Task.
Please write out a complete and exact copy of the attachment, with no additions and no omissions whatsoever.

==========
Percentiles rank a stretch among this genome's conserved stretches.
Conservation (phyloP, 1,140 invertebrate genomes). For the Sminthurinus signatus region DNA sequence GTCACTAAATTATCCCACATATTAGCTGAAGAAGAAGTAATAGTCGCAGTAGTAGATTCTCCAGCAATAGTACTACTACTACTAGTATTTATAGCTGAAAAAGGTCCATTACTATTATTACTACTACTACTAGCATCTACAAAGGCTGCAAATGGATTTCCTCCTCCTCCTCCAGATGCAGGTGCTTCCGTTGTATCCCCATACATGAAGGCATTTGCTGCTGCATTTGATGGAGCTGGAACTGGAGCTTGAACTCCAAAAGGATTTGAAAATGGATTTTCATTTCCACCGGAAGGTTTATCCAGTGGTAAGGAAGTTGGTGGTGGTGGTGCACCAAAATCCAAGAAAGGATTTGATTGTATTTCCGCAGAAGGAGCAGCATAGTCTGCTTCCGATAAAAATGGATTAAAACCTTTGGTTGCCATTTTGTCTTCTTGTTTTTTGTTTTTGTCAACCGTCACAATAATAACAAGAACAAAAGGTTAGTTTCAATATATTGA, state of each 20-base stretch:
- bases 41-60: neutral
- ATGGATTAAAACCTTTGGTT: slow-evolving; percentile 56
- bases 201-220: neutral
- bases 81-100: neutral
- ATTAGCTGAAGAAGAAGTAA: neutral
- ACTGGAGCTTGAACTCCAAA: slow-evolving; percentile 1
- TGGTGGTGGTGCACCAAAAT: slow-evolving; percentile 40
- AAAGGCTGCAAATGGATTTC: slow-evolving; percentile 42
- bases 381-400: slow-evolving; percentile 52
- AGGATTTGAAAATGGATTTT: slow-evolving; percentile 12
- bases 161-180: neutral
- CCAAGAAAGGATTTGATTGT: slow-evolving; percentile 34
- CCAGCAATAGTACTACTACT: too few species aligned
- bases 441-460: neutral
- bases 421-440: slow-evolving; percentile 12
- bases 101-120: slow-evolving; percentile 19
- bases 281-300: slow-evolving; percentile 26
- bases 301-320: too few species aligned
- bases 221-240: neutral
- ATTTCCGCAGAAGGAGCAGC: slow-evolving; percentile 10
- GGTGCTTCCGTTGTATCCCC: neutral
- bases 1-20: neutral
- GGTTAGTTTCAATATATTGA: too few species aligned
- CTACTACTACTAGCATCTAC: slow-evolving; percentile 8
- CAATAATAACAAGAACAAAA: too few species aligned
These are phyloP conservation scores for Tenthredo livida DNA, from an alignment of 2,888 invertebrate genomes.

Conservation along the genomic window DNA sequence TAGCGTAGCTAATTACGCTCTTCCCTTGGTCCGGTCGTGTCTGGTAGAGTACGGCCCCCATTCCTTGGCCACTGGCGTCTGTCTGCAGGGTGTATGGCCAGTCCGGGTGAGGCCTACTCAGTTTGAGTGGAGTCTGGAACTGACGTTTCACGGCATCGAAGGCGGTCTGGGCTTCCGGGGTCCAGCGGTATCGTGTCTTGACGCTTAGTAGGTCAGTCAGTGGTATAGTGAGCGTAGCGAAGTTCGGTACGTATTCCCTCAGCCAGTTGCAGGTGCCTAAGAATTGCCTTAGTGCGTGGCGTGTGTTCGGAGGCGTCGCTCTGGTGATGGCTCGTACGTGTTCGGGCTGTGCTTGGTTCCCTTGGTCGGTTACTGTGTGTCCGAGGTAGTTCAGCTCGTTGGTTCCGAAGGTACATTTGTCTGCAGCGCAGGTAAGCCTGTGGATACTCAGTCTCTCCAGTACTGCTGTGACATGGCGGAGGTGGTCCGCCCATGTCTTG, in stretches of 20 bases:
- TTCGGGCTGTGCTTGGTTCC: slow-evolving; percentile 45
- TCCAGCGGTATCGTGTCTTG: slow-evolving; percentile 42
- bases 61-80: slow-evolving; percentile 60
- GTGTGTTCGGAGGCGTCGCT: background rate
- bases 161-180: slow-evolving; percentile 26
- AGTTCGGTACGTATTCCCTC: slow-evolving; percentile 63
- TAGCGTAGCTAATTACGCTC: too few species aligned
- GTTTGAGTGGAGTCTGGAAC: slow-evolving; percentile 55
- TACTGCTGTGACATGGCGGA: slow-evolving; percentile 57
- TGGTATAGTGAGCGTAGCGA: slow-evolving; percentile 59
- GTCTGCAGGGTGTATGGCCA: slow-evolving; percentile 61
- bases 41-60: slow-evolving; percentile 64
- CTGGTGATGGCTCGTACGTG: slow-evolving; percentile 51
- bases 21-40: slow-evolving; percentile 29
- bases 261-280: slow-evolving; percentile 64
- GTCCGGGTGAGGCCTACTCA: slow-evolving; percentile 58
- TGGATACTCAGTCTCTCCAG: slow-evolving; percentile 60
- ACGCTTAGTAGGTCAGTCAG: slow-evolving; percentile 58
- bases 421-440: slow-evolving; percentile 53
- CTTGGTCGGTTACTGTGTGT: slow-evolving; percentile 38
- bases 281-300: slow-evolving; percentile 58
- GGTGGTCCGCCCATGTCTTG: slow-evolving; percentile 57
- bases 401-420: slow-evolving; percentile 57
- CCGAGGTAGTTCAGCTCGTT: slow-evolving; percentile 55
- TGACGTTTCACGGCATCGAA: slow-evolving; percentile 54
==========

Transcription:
Percentiles rank a stretch among this genome's conserved stretches.
Conservation (phyloP, 1,140 invertebrate genomes). For the Sminthurinus signatus region DNA sequence GTCACTAAATTATCCCACATATTAGCTGAAGAAGAAGTAATAGTCGCAGTAGTAGATTCTCCAGCAATAGTACTACTACTACTAGTATTTATAGCTGAAAAAGGTCCATTACTATTATTACTACTACTACTAGCATCTACAAAGGCTGCAAATGGATTTCCTCCTCCTCCTCCAGATGCAGGTGCTTCCGTTGTATCCCCATACATGAAGGCATTTGCTGCTGCATTTGATGGAGCTGGAACTGGAGCTTGAACTCCAAAAGGATTTGAAAATGGATTTTCATTTCCACCGGAAGGTTTATCCAGTGGTAAGGAAGTTGGTGGTGGTGGTGCACCAAAATCCAAGAAAGGATTTGATTGTATTTCCGCAGAAGGAGCAGCATAGTCTGCTTCCGATAAAAATGGATTAAAACCTTTGGTTGCCATTTTGTCTTCTTGTTTTTTGTTTTTGTCAACCGTCACAATAATAACAAGAACAAAAGGTTAGTTTCAATATATTGA, state of each 20-base stretch:
- bases 41-60: neutral
- ATGGATTAAAACCTTTGGTT: slow-evolving; percentile 56
- bases 201-220: neutral
- bases 81-100: neutral
- ATTAGCTGAAGAAGAAGTAA: neutral
- ACTGGAGCTTGAACTCCAAA: slow-evolving; percentile 1
- TGGTGGTGGTGCACCAAAAT: slow-evolving; percentile 40
- AAAGGCTGCAAATGGATTTC: slow-evolving; percentile 42
- bases 381-400: slow-evolving; percentile 52
- AGGATTTGAAAATGGATTTT: slow-evolving; percentile 12
- bases 161-180: neutral
- CCAAGAAAGGATTTGATTGT: slow-evolving; percentile 34
- CCAGCAATAGTACTACTACT: too few species aligned
- bases 441-460: neutral
- bases 421-440: slow-evolving; percentile 12
- bases 101-120: slow-evolving; percentile 19
- bases 281-300: slow-evolving; percentile 26
- bases 301-320: too few species aligned
- bases 221-240: neutral
- ATTTCCGCAGAAGGAGCAGC: slow-evolving; percentile 10
- GGTGCTTCCGTTGTATCCCC: neutral
- bases 1-20: neutral
- GGTTAGTTTCAATATATTGA: too few species aligned
- CTACTACTACTAGCATCTAC: slow-evolving; percentile 8
- CAATAATAACAAGAACAAAA: too few species aligned
These are phyloP conservation scores for Tenthredo livida DNA, from an alignment of 2,888 invertebrate genomes.

Conservation along the genomic window DNA sequence TAGCGTAGCTAATTACGCTCTTCCCTTGGTCCGGTCGTGTCTGGTAGAGTACGGCCCCCATTCCTTGGCCACTGGCGTCTGTCTGCAGGGTGTATGGCCAGTCCGGGTGAGGCCTACTCAGTTTGAGTGGAGTCTGGAACTGACGTTTCACGGCATCGAAGGCGGTCTGGGCTTCCGGGGTCCAGCGGTATCGTGTCTTGACGCTTAGTAGGTCAGTCAGTGGTATAGTGAGCGTAGCGAAGTTCGGTACGTATTCCCTCAGCCAGTTGCAGGTGCCTAAGAATTGCCTTAGTGCGTGGCGTGTGTTCGGAGGCGTCGCTCTGGTGATGGCTCGTACGTGTTCGGGCTGTGCTTGGTTCCCTTGGTCGGTTACTGTGTGTCCGAGGTAGTTCAGCTCGTTGGTTCCGAAGGTACATTTGTCTGCAGCGCAGGTAAGCCTGTGGATACTCAGTCTCTCCAGTACTGCTGTGACATGGCGGAGGTGGTCCGCCCATGTCTTG, in stretches of 20 bases:
- TTCGGGCTGTGCTTGGTTCC: slow-evolving; percentile 45
- TCCAGCGGTATCGTGTCTTG: slow-evolving; percentile 42
- bases 61-80: slow-evolving; percentile 60
- GTGTGTTCGGAGGCGTCGCT: background rate
- bases 161-180: slow-evolving; percentile 26
- AGTTCGGTACGTATTCCCTC: slow-evolving; percentile 63
- TAGCGTAGCTAATTACGCTC: too few species aligned
- GTTTGAGTGGAGTCTGGAAC: slow-evolving; percentile 55
- TACTGCTGTGACATGGCGGA: slow-evolving; percentile 57
- TGGTATAGTGAGCGTAGCGA: slow-evolving; percentile 59
- GTCTGCAGGGTGTATGGCCA: slow-evolving; percentile 61
- bases 41-60: slow-evolving; percentile 64
- CTGGTGATGGCTCGTACGTG: slow-evolving; percentile 51
- bases 21-40: slow-evolving; percentile 29
- bases 261-280: slow-evolving; percentile 64
- GTCCGGGTGAGGCCTACTCA: slow-evolving; percentile 58
- TGGATACTCAGTCTCTCCAG: slow-evolving; percentile 60
- ACGCTTAGTAGGTCAGTCAG: slow-evolving; percentile 58
- bases 421-440: slow-evolving; percentile 53
- CTTGGTCGGTTACTGTGTGT: slow-evolving; percentile 38
- bases 281-300: slow-evolving; percentile 58
- GGTGGTCCGCCCATGTCTTG: slow-evolving; percentile 57
- bases 401-420: slow-evolving; percentile 57
- CCGAGGTAGTTCAGCTCGTT: slow-evolving; percentile 55
- TGACGTTTCACGGCATCGAA: slow-evolving; percentile 54